And the director's atop his game also. After this, he released The Ring the year after and the first Pirates of the Caribbean the year after that, which made him someone I always pay attention to (even though I despised the second Pirates movie).
Anyway, Brad Pitt plays a low-level (and inadvertant) hood for whom everything always goes wrong. Julia Roberts plays his impatient girlfriend. James Gandolfini plays a truly dangerous hood hired to bring them in. Both the Mexican and California deserts sing with life and real people and excellent touches like the dog who just loves his football. The set design is excellent, the sepia-toned flashbacks move, the music is excellent and in such good conversation with the edit. Little details like traffic lights and hubcaps find ways to return in ways that matter.
It's smart, swift, and funny. And surprisingly moving. And will teach you to never never never shoot your gun in the air. No matter how fun the party is.
That's definitely the lesson I've held onto all these years.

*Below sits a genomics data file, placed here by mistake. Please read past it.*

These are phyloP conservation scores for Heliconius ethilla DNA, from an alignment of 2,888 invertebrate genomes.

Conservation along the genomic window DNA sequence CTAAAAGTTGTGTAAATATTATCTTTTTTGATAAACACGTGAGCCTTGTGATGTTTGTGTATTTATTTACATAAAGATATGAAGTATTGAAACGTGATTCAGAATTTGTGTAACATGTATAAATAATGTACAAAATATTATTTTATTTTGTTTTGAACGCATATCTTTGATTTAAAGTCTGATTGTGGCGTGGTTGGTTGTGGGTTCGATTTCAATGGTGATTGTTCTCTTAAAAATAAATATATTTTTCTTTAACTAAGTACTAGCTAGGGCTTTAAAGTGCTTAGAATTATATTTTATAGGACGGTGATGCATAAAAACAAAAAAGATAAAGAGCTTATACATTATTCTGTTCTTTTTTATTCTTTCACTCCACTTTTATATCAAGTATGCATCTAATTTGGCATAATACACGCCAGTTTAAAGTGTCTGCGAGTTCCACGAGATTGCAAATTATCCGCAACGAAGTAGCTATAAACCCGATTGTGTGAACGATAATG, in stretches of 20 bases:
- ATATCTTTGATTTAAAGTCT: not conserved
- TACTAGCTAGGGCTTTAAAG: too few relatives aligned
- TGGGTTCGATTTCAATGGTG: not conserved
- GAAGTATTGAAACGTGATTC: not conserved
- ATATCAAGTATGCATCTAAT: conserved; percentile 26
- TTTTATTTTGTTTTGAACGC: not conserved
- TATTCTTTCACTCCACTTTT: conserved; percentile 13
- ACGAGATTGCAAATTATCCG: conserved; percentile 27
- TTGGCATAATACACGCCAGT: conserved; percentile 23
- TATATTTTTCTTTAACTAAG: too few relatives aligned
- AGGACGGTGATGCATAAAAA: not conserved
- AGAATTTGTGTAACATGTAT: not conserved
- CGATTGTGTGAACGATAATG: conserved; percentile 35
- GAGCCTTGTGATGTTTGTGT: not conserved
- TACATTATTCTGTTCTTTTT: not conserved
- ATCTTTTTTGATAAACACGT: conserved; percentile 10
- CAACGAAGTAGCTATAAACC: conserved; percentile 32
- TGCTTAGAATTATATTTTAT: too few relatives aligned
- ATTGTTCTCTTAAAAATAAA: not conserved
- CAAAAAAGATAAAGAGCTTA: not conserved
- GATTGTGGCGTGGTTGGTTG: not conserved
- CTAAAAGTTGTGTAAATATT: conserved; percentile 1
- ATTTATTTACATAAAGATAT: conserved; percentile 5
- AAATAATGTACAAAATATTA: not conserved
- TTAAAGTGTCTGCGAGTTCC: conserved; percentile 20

Buster's final silent feature! You can tell he's had some control stripped away, but the film has major and distinct setpieces. Dorothy Sebastian is a game comedienne and while the film is low on boffo, it has plenty of lesser fun to go around.
Buster's character (his first Elmer) is in love with a star of the stage. When her costar/boyfriend marries a socialite, she, thinking Buster wealthy, marries him out of spite. Things don't go well. She gets plastered (leading to this famous scene) and eventually Buster's forced to abandon town so she can sue him for divorce. But on his way out of the hotel, he ends up falling in with criminals and an ocean only to find himself alone on a yacht with—
You know what? Never mind. The plot is surprisingly fun. Maybe you should just watch it.
The one historical bummer is that you get a strong (and era-accurate) dose of just how popular Lost Cause-themed entertainment was. Gross.
We laughed more at this movie than most movies, but it's also shocking and deeply sad. It bathes in ambiguity. It feels so tired and lived-in and real.
We've never seen any of Martin McDonagh's features but we have seen "Six Shooter" and it too features deep Irish brogues, startling violence, rural areas, strange relationships, and Brendon Gleeson, so I don't feel like a newbie. And this was great so I'm wanting to go back and see his others. Starting with In Bruges, which seems to be most people's favorite.